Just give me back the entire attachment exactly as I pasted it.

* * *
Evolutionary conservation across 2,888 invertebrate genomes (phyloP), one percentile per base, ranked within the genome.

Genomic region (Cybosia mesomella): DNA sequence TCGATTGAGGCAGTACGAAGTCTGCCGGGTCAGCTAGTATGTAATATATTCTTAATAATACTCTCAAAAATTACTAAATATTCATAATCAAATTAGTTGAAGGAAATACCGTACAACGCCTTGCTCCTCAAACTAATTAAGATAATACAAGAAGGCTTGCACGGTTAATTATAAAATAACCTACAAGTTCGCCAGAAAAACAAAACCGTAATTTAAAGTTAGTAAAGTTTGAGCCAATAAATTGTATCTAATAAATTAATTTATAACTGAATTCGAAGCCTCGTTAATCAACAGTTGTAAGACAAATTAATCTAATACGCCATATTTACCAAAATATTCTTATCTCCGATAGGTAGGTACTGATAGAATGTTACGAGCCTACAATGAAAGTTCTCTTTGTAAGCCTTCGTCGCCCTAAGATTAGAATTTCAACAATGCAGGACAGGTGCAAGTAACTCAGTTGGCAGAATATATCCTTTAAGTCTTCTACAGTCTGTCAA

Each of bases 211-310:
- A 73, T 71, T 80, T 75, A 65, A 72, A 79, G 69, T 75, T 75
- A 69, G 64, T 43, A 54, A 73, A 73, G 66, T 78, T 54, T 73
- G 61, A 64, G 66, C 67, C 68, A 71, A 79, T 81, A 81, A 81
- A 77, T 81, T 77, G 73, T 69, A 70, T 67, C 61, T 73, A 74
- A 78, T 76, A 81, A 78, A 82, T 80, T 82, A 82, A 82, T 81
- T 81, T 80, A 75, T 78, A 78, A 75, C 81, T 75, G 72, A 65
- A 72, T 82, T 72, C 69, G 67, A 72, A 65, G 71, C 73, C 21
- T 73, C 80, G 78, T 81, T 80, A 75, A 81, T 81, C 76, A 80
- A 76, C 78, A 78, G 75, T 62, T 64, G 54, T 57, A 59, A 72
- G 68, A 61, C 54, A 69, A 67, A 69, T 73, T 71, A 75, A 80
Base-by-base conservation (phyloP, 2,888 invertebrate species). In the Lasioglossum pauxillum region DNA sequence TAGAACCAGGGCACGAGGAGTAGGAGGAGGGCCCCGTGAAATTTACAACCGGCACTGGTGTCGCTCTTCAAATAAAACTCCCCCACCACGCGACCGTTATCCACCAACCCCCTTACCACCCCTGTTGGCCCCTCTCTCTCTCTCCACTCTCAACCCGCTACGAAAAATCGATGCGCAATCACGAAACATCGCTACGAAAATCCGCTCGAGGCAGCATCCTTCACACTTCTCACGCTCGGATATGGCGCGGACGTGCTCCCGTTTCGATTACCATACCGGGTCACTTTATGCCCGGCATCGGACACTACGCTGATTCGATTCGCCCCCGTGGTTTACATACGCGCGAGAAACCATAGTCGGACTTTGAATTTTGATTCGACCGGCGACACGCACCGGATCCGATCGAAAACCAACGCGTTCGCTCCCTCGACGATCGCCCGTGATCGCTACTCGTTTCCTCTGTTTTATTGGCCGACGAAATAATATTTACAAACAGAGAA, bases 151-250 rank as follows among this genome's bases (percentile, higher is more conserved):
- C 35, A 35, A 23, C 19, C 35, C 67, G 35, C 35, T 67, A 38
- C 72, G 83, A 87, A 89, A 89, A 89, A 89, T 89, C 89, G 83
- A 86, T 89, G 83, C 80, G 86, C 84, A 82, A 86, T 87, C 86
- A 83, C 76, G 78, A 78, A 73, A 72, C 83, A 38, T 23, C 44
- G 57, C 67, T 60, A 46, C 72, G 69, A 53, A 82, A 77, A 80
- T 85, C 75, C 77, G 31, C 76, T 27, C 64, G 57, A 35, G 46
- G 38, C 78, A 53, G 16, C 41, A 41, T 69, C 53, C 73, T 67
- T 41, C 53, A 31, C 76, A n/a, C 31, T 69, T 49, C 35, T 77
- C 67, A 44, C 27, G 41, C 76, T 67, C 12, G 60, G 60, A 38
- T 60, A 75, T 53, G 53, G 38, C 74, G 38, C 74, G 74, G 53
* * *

Evolutionary conservation across 2,888 invertebrate genomes (phyloP), one percentile per base, ranked within the genome.

Genomic region (Cybosia mesomella): DNA sequence TCGATTGAGGCAGTACGAAGTCTGCCGGGTCAGCTAGTATGTAATATATTCTTAATAATACTCTCAAAAATTACTAAATATTCATAATCAAATTAGTTGAAGGAAATACCGTACAACGCCTTGCTCCTCAAACTAATTAAGATAATACAAGAAGGCTTGCACGGTTAATTATAAAATAACCTACAAGTTCGCCAGAAAAACAAAACCGTAATTTAAAGTTAGTAAAGTTTGAGCCAATAAATTGTATCTAATAAATTAATTTATAACTGAATTCGAAGCCTCGTTAATCAACAGTTGTAAGACAAATTAATCTAATACGCCATATTTACCAAAATATTCTTATCTCCGATAGGTAGGTACTGATAGAATGTTACGAGCCTACAATGAAAGTTCTCTTTGTAAGCCTTCGTCGCCCTAAGATTAGAATTTCAACAATGCAGGACAGGTGCAAGTAACTCAGTTGGCAGAATATATCCTTTAAGTCTTCTACAGTCTGTCAA

Each of bases 211-310:
- A 73, T 71, T 80, T 75, A 65, A 72, A 79, G 69, T 75, T 75
- A 69, G 64, T 43, A 54, A 73, A 73, G 66, T 78, T 54, T 73
- G 61, A 64, G 66, C 67, C 68, A 71, A 79, T 81, A 81, A 81
- A 77, T 81, T 77, G 73, T 69, A 70, T 67, C 61, T 73, A 74
- A 78, T 76, A 81, A 78, A 82, T 80, T 82, A 82, A 82, T 81
- T 81, T 80, A 75, T 78, A 78, A 75, C 81, T 75, G 72, A 65
- A 72, T 82, T 72, C 69, G 67, A 72, A 65, G 71, C 73, C 21
- T 73, C 80, G 78, T 81, T 80, A 75, A 81, T 81, C 76, A 80
- A 76, C 78, A 78, G 75, T 62, T 64, G 54, T 57, A 59, A 72
- G 68, A 61, C 54, A 69, A 67, A 69, T 73, T 71, A 75, A 80
Base-by-base conservation (phyloP, 2,888 invertebrate species). In the Lasioglossum pauxillum region DNA sequence TAGAACCAGGGCACGAGGAGTAGGAGGAGGGCCCCGTGAAATTTACAACCGGCACTGGTGTCGCTCTTCAAATAAAACTCCCCCACCACGCGACCGTTATCCACCAACCCCCTTACCACCCCTGTTGGCCCCTCTCTCTCTCTCCACTCTCAACCCGCTACGAAAAATCGATGCGCAATCACGAAACATCGCTACGAAAATCCGCTCGAGGCAGCATCCTTCACACTTCTCACGCTCGGATATGGCGCGGACGTGCTCCCGTTTCGATTACCATACCGGGTCACTTTATGCCCGGCATCGGACACTACGCTGATTCGATTCGCCCCCGTGGTTTACATACGCGCGAGAAACCATAGTCGGACTTTGAATTTTGATTCGACCGGCGACACGCACCGGATCCGATCGAAAACCAACGCGTTCGCTCCCTCGACGATCGCCCGTGATCGCTACTCGTTTCCTCTGTTTTATTGGCCGACGAAATAATATTTACAAACAGAGAA, bases 151-250 rank as follows among this genome's bases (percentile, higher is more conserved):
- C 35, A 35, A 23, C 19, C 35, C 67, G 35, C 35, T 67, A 38
- C 72, G 83, A 87, A 89, A 89, A 89, A 89, T 89, C 89, G 83
- A 86, T 89, G 83, C 80, G 86, C 84, A 82, A 86, T 87, C 86
- A 83, C 76, G 78, A 78, A 73, A 72, C 83, A 38, T 23, C 44
- G 57, C 67, T 60, A 46, C 72, G 69, A 53, A 82, A 77, A 80
- T 85, C 75, C 77, G 31, C 76, T 27, C 64, G 57, A 35, G 46
- G 38, C 78, A 53, G 16, C 41, A 41, T 69, C 53, C 73, T 67
- T 41, C 53, A 31, C 76, A n/a, C 31, T 69, T 49, C 35, T 77
- C 67, A 44, C 27, G 41, C 76, T 67, C 12, G 60, G 60, A 38
- T 60, A 75, T 53, G 53, G 38, C 74, G 38, C 74, G 74, G 53